- Proposals for Settlement: A Twisted Set of Teeth
- May 16, 2011
- Law Firm: McCumber, Daniels, Buntz, Hartig & Puig, P.A. - Tampa Office
- Florida’s Proposal For Settlement (“PFS”) Statute has clearly failed to accomplish its intended purpose. Florida Statute §768.79 was initially enacted to discourage litigation by forcing parties to evaluate good faith settlement offers early in the process. To accomplish this intended goal, Florida’s legislature provided the PFS statute with a considerable set of teeth. Under the statute, a substantive right to collect attorney’s fees and costs is created when a party fails to accept a reasonable settlement offer. The Florida Supreme Court further honed these proverbial teeth through the Florida Rules of Civil Procedure which provide the operative mechanism for the statute. Under Rule 1.442, a party may obtain attorney’s fees if that party’s proposal is rejected and a jury later returns a verdict that is either 25% greater than the offer (for a plaintiff) or 25% less than the offer (for a defendant). The reasoning behind the law is that parties will avoid litigation in close cases so they are not held responsible for attorney’s fees. This should ultimately reduce costs, delays and strain upon the parties and court system. Unfortunately, it appears the statute’s implementation has had the opposite effect.
For a PFS to be valid, specific technical requirements must be met. Clever attorneys are often able to avoid fees by arguing for a rigid application of the law. As a result, the rule has been amended frequently and a burgeoning body of case law has arisen over the years.
To rectify this, the Florida Supreme Court has, again, recently amended the rules in an attempt to simplify PFS requirements. This amendment was adopted in September of 2010 and became effective in January of this year. The amended rule addresses settlement offers made to a party which is alleged to be vicariously liable for the acts of another. The new amendment states:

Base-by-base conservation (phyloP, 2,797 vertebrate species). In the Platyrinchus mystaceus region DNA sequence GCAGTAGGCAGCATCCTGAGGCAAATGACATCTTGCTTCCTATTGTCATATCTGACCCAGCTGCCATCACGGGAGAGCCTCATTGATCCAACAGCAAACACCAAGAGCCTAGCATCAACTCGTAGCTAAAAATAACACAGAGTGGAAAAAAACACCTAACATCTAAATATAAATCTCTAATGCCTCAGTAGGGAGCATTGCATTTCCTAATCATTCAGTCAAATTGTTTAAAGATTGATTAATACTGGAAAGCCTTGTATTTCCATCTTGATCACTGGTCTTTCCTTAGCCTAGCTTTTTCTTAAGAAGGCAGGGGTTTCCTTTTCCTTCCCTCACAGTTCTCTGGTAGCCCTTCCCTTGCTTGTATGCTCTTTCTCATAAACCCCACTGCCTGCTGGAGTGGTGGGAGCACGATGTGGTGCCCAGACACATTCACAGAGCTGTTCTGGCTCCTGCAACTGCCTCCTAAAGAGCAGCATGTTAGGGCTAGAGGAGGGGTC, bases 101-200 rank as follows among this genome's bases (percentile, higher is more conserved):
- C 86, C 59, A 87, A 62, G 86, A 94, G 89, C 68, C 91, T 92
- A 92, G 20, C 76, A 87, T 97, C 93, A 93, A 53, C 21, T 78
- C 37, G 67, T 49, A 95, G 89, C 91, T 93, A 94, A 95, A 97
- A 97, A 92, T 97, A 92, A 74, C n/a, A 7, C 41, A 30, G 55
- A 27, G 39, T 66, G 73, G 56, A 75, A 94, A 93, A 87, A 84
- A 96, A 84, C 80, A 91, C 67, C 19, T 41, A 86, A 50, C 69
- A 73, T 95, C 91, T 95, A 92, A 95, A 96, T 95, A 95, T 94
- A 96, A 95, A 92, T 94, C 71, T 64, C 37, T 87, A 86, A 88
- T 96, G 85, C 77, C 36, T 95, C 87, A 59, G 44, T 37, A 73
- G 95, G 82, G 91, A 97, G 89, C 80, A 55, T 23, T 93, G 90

(4) - when a party is alleged to be solely vicariously, constructively, derivatively, or technically liable, whether by operation of law or by contract, a joint proposal made by or served on such a party need not state the apportionment or contribution as to that party. Acceptance by any party shall be without prejudice to rights of contribution or indemnity.
While this amendment appears fairly straight forward, it is actually a complete reversal of recent court decisions. The amendment became necessary because Subsection (c)(3) requires a “joint offer” PFS to specifically state the settlement amount attributable to each party. In a scenario involving vicariously liable parties, confusion arises because the parties are technically distinct but, practically speaking, one in the same. Liability for a vicarious party flows solely from the acts or liability of the actively negligent party or tortfeasor. As a result, there is no practical distinction between the two for purposes of apportionment.
This amendment was necessary, in part, because the apportionment rule was not enforced consistently among the district courts. Eventually, the Florida Supreme Court weighed in on the issue. In Lamb v. Matatzschk, (Fla. 2005), the Court strictly enforced the requirements within Rule 1.442 by requiring apportionment between vicariously liable parties. The court reasoned that the plain language of the rule stated a joint offer must distinguish the amount attributable to each “party.” This decision attempted to clarify the rule’s application in the various districts but the effect of the holding may have actually discouraged settlements. As noted in the dissent by Justice Lewis, there is no practical basis for requiring apportionment among vicariously liable defendants. In fact, Florida’s indemnification law makes it difficult, if not impossible, to do so because a vicariously liable party is entitled to complete recovery from an active tortfeasor. The concurring opinion acknowledged that while the rule’s plain language was clear, the application of that plain language ran afoul of legislative intent.
In January of this year, Florida Rule of Civil Procedure 1.442(c)(4) became effective. This newly amended rule attempts to align the plain language of the rule with the legislative goal of the PFS Statute.
The new “plain language” of the rule clearly reverses Lamb v. Matatzschk but raises new concerns. Under Subsection (c)(4), a Plaintiff is not required to apportion settlement demands between parties which are merely vicariously liable. Therefore, a single offer may be presented to both parties. However, it is unclear if a party must apportion amounts when a defendant is both vicariously and directly liable to a plaintiff. There is no doubt that lawyers will seek to litigate this issue, creating yet another period of uncertainty.
The new rule will likely catch a few attorneys by surprise and it is imperative that defendants evaluate each Proposal For Settlement carefully. The new bright line rule will help in regard to pure vicarious claims. However, the amended rule is unlikely to accomplish the PFS Statute’s ultimate goal of discouraging litigation. In the end, the remaining ambiguities leave the PFS statute with a few loose teeth.